Dem group launches ads attacking Trump's 'hypocrisy on Medicare and Medicaid cuts'

Dem group launches ads attacking Trump's 'hypocrisy on Medicare and Medicaid cuts'
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A leading Democratic health group is launching a national ad campaign against vulnerable 2020 lawmakers for supporting what the group calls President TrumpDonald John TrumpDemocratic senator rips Trump's 'let them fight' remarks: 'Enough is enough' Warren warns Facebook may help reelect Trump 'and profit off of it' Trump touts Turkey cease-fire: 'Sometimes you have to let them fight' MORE's "blatant hypocrisy on Medicare and Medicaid cuts."

The five-figure ad from Protect Our Care targets four senators and six House members and calls Trump a hypocrite for proposing massive cuts to Medicare and Medicaid, despite his repeated promises on the campaign trail to save those programs.

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“Trump is turning his back on seniors and families — proposing over two trillion dollars in cuts to Medicare and Medicaid,” the ad says. “Breaking his promise. Slashing our health care to the bone. And for what? Tax breaks for the wealthiest corporations.”

White House spokesman Judd Deere said the ad is wrong.

“The President is not cutting Medicare, he’s saving it," Deere said. "His budget makes necessary reforms that will lower out of pocket costs for patients and eliminate waste, fraud, and abuse which will preserve Medicare services for future generations.”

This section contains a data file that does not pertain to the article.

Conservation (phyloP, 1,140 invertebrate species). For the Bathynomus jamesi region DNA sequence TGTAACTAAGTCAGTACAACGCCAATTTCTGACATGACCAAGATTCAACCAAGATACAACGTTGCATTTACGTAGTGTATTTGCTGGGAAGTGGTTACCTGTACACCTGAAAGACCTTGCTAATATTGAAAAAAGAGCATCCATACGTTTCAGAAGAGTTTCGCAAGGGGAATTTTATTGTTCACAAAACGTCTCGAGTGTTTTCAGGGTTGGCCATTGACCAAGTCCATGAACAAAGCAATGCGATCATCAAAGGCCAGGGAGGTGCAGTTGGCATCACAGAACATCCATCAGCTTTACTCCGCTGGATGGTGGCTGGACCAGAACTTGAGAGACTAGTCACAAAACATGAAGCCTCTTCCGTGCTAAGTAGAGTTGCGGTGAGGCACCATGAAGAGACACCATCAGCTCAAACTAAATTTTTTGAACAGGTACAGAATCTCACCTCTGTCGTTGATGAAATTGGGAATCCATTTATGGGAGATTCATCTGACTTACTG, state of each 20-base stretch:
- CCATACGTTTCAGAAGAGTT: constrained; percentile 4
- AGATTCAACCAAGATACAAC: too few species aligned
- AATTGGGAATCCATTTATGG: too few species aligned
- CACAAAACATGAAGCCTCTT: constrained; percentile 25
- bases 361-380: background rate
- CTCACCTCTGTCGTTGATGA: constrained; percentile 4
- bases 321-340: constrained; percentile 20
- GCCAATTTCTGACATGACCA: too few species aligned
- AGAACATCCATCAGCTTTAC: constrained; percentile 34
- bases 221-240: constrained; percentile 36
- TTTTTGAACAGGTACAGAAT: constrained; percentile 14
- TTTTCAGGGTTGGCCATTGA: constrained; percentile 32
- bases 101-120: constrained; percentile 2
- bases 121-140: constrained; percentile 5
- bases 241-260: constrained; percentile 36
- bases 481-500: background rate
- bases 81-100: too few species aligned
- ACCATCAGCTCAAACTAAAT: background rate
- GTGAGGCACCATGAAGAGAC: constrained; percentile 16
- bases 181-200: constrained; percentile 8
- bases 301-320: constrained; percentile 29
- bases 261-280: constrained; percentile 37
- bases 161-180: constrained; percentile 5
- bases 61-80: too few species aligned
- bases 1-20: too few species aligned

The ad will run on cable TV in Washington, D.C., and online. The group is targeting GOP Sens. Martha McSallyMartha Elizabeth McSallyThe Hill's Morning Report - Dem debate contenders take aim at Warren Schumer seeks focus on health care amid impeachment fever Trump-GOP tensions over Syria show signs of easing MORE (Ariz.), Cory GardnerCory Scott GardnerBennet reintroduces bill to ban lawmakers from becoming lobbyists GOP warns Graham letter to Pelosi on impeachment could 'backfire' The Hill's Morning Report - Dem debate contenders take aim at Warren MORE (Colo.), Thom TillisThomas (Thom) Roland TillisTillis says impeachment is 'a waste of resources' GOP requests update on criminal referrals prompted by 2018 Kavanaugh probe The Hill's Campaign Report: Warren, Sanders overtake Biden in third-quarter fundraising MORE (N.C.) and Susan CollinsSusan Margaret CollinsOvernight Energy: Perry to step down as Energy secretary | Future of big-game hunting council up in the air | Dems lose vote against EPA power plant rule Overnight Defense — Presented by Boeing — Pence says Turkey agrees to ceasefire | Senators vow to move forward with Turkey sanctions | Mulvaney walks back comments tying Ukraine aid to 2016 probe On The Money: Senate fails to override Trump veto over border emergency | Trump resort to host G-7 next year | Senators to push Turkey sanctions despite ceasefire | McConnell tees up funding votes MORE (Maine), along with GOP Reps. Brian FitzpatrickBrian K. FitzpatrickThe Hill's 12:30 Report — Presented by USAA — Ex-Ukraine ambassador testifies Trump pushed for her ouster GOP group calls out five House Republicans to speak up on Ukraine On The Money: Senate confirms Scalia as Labor chief | Bill with B in wall funding advanced over Democrats' objections | Lawyers reach deal to delay enforcement of NY tax return subpoena MORE (Pa.), Rodney DavisRodney Lee DavisHouse panel pushes forward election security legislation GOP lawmaker: We're past point of doing separate infrastructure bill The Hill's Morning Report - Presented by National Association of Manufacturers - Trump, Congress draw battle lines on impeachment MORE (Ill.), Fred UptonFrederick (Fred) Stephen UptonGOP group calls out five House Republicans to speak up on Ukraine House passes bill to revamp medical screenings for migrants at border Energy efficiency cannot be a partisan issue for Washington MORE (Mich.), Jim HagedornJames Lee HagedornLawmakers toast Greta Van Susteren's new show Minnesota Democrat sets up rematch in competitive House race Overnight Health Care: CDC pushes for expanding HIV testing, treatment | Dem group launches ads attacking Trump on Medicare, Medicaid cuts | Hospitals, insurers spar over surprise bills | O'Rourke under pressure from left on Medicare for all MORE (Minn.), Don Bacon (Neb.) and John KatkoJohn Michael KatkoHacker conference report details persistent vulnerabilities to US voting systems Hillicon Valley: Senate passes bill to boost cyber help for agencies, businesses | Watchdog warns Energy Department failing to protect grid | FTC sues Match for allegedly conning users Senate approves bill to boost cyber assistance for federal agencies, private sector MORE (N.Y.).